Wednesday, December 24, 2008

Pizzeria Sorbillo (by Margaret)

One of the first pizzas that I ate in Napoli was the pizza Mari. After tasting it I giggled to myself thinking, "oooh boy! Love at first bite!" My dorkish sentimentality was genuine. To me this is an indication of true love. 

Mari is a white pizza. The ingredients are gorgonzola cheese, red or white onions, thinly sliced salame, fior di latte cheese, and burn spots.

I have noticed that the salted espresso lacks any real discussion on the value of burn spots. In telling you about my favorite pizza in the world I must also explain why burn is important. Sorbillo's pizza Mari is an excellent example of how to correctly utilize char. 

The Mari is rich, too rich. Two cheeses, meat, and onions. By the time you've eaten half the pizza you fear that it will soon become too much. However, the char saves the day. Burn flavor cuts the richness of the cheeses and the meat. The pizza toes the line of too much flavor, too much creamy oily cheesiness, but char seizes the fragile flavor balance before it goes to far, suspending it just at the line. The char saves it, dangling it at the edge of perfection and too much.

As you work your way through this pizza you are in crisis. Can I finish this pie? Surprisingly, your stomach remains settled after each piece. The char eliminates the overpowering flavor that cheese and oil leave in the mouth in such a way sos to prevent you from ever feeling sick of it. It allows for the ingredients to show off their most delicious aspects while cutting down on the undesirable traits. The contrast between the sharp gorgonzola, the mellow gooey fior di latte, the salame so thin it becomes crunchy in the oven, and the sweet onions all dance around the mouth deliciously, but momentarily. The char keeps it all together, not letting one flavor overpower the others. The char maintains balance in a pizza dangerously close to the edge. 

With each slice the crisis renews, but is always defeated by the char. As you finish the pie you do not feel too full or gross as you might with other rich foods. You feel good. The burn spots have been working in a third, invisible way. The following from should explain what I mean.

"The porosity of charcoal accounts for its ability to readily absorb gases and liquids; charcoal is often used to filter water and absorb odors. Its pharmacological action depends on the same property; it absorbs the gases of the stomach and intestines, and also liquids and solids (hence its use in the treatments of certain poisonings)."

When I say 'char' of course I mean charcoal. The pizza Mari will not upset your stomach. Despite its rich toppings, the burn spots keep your belly settled, not only stopping the less than desireable flavor aspects from going too far in your mouth -the char sops up the extras in your belly so you don't get sick. Sweet.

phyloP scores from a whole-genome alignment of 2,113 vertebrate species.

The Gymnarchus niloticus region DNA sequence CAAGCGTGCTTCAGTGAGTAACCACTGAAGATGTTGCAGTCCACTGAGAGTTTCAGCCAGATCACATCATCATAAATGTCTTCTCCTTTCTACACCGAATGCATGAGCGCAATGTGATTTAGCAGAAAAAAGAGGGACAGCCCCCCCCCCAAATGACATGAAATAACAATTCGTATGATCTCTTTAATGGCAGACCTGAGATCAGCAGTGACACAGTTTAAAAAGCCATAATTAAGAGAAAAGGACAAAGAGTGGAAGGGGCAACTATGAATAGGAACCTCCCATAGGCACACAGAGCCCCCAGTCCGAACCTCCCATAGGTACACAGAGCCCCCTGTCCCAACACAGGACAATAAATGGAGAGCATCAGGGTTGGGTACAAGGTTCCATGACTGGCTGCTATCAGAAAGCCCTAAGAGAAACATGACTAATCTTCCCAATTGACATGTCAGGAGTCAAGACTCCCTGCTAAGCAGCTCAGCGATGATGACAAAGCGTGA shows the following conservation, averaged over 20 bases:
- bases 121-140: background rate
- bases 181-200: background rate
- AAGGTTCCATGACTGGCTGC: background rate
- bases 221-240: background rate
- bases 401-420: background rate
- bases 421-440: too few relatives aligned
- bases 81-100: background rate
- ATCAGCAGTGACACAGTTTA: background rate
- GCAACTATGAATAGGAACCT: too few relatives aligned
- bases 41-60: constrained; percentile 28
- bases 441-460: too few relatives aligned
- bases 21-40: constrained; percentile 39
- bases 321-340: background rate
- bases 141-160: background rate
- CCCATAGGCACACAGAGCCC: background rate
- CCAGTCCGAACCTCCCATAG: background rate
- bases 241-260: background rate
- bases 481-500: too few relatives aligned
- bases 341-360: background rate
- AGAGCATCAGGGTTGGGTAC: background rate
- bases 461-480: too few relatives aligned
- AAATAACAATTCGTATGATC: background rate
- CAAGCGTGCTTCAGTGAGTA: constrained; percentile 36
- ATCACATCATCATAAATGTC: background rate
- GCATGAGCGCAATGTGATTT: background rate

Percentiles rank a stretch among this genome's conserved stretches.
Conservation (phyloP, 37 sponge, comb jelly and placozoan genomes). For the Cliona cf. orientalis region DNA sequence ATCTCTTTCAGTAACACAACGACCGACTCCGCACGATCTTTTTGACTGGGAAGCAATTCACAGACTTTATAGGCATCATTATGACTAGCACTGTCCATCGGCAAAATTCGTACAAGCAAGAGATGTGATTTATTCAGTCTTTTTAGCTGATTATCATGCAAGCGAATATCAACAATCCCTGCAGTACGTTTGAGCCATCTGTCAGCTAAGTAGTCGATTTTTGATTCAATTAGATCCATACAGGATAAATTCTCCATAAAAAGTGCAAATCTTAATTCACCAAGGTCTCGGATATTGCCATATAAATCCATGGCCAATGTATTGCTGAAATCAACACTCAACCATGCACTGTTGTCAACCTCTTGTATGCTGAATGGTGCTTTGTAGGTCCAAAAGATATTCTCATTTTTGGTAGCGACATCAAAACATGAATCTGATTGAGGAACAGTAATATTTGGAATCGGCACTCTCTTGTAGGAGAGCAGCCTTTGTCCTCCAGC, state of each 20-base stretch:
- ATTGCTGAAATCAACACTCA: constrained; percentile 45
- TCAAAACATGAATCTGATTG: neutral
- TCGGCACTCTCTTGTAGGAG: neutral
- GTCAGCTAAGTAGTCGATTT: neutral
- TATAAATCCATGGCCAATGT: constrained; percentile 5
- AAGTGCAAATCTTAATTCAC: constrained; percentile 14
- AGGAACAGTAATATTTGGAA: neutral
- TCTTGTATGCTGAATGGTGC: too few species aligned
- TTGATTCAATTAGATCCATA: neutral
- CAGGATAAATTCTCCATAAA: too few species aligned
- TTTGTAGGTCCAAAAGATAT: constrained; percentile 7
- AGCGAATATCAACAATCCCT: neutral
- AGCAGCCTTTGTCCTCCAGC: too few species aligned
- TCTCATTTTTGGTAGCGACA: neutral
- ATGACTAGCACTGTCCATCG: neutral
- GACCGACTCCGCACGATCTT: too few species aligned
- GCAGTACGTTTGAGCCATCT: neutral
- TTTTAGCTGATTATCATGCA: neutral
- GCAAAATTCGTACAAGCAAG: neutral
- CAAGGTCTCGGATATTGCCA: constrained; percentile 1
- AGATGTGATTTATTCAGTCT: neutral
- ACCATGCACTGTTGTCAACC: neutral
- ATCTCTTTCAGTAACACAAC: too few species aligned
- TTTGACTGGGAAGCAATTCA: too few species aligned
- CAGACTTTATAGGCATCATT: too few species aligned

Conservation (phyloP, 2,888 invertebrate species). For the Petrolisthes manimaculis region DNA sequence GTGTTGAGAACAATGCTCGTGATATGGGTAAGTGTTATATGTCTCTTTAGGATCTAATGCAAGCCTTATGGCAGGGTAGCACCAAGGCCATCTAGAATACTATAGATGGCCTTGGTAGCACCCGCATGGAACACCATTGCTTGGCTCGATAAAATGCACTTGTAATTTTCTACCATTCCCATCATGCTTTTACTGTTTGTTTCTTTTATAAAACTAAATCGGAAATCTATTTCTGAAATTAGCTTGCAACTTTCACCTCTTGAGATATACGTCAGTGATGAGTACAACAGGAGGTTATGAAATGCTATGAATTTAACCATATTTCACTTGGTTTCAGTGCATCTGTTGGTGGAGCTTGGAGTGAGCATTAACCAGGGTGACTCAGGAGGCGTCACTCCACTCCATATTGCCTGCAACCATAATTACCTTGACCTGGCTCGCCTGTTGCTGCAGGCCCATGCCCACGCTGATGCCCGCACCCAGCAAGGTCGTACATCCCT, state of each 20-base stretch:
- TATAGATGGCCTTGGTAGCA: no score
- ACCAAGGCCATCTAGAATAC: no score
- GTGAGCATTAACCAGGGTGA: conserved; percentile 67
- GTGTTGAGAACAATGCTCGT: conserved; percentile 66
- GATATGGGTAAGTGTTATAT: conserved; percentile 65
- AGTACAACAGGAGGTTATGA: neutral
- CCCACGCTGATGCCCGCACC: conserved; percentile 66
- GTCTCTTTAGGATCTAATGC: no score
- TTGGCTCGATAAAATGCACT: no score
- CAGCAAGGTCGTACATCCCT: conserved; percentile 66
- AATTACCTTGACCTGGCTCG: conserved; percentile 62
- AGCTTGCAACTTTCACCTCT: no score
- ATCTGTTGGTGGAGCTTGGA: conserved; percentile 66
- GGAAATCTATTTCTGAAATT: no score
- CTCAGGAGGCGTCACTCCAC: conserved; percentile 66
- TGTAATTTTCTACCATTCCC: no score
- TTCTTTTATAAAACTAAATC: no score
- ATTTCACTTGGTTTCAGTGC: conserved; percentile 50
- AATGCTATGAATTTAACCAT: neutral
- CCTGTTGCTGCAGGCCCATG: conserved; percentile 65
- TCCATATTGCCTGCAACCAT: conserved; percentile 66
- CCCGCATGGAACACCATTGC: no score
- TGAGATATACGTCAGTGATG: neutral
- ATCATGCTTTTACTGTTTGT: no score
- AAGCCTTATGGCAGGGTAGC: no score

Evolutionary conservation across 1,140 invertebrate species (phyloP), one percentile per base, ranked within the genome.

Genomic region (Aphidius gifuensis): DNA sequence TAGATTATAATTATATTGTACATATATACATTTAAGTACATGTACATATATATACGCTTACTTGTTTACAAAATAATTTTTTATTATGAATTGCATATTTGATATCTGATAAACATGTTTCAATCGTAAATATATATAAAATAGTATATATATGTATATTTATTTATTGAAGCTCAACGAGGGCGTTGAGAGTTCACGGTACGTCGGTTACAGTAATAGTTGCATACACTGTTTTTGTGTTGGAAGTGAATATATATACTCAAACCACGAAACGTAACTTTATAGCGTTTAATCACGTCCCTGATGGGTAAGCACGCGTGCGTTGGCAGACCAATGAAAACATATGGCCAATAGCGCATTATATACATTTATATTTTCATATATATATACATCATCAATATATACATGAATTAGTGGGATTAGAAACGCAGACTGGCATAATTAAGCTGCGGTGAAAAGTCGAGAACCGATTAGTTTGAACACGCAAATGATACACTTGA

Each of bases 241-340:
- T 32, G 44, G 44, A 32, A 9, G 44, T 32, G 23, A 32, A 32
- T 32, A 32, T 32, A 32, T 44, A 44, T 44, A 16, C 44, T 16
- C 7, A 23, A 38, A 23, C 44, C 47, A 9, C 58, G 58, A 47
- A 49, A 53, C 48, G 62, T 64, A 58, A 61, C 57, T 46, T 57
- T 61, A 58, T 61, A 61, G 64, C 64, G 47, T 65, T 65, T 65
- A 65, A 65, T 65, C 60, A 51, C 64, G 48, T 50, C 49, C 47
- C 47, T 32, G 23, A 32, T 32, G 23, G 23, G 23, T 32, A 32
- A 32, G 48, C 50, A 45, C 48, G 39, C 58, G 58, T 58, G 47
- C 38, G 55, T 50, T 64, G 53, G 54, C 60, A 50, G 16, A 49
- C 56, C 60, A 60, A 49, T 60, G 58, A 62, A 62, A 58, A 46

These burn spots are the unsung heroes of Neopolitan pizza.  

Friday, December 5, 2008

Trattoria Pizzeria Cilea

Most of the pizzerias I review on this blog are already fairly well-known, at least in Naples. It's for that reason that I'm particularly pleased to review Trattoria Pizzeria Cilea, a small, 8-table pizzeria located  in Vomero. We happened upon Cilea the first day I went searching for my pizza school. It was late in the afternoon, the place was empty, and I had eaten only two hours before. But I decided to give it a shot. I knew after the first few bites of my margherita that I was eating something special. For the rest of the afternoon,  I couldn't stop talking about how surprisingly distinct the tomato sauce was. Now I've been going there for over two months and I'm convinced that Cilea has the best red sauce in Naples. 
Margherita at Cilea
But I'm getting ahead of myself. Let's start with the dough. A few days ago, Margaret and I tried to compare the excellent dough at Cilea with the equally excellent dough at Pizzeria Sorbillo (a review is soon to follow). In my mind, these are two top notch pizzerias that occupy the opposite ends of the dough spectrum. Here is a list of adjectives we came up with to describe the two doughs:

Cilea: dense, moist, bold, chewy, airy, succinct, whimsical, doughy.  
Sorbillo: crisp, resilient, pliable, resourceful, doughy.
(New York Times here I come!)

As for the cheese: The fior di latte was remarkably creamy without causing the same soupy effect that mozzarella di bufala causes (I've got to say "soupy" at least once in each review). 
The sauce: What can I really say except that I'll have another thing to weep over once I leave Italy. It was distinctly salty without going overboard. I've noticed, even in Naples, that tomato sauce is often used as a filler. But this stuff took command of the pizza and everything else was a delightful aftertaste. 
Pizza bianca at Cilea
At first, I was afraid the pizza bianca would pale in comparison to its red brethren. But I was quickly proven wrong. The arugula was fresh. The parmigiana was strong, and the red sauce was replaced with extra virgin olive oil and seasalt. If you want the best white pizza in the world,  go to Pizzeria Bianco in Phoenix, AZ. If Bianco's is closed, hop on a plane towards Naples, go to Vomero, and try the pie at Cilea.
  End Note: Cilea also takes the award for having the most bang for its euro. At 2.60 euros for a margherita to-go, you might as well order four.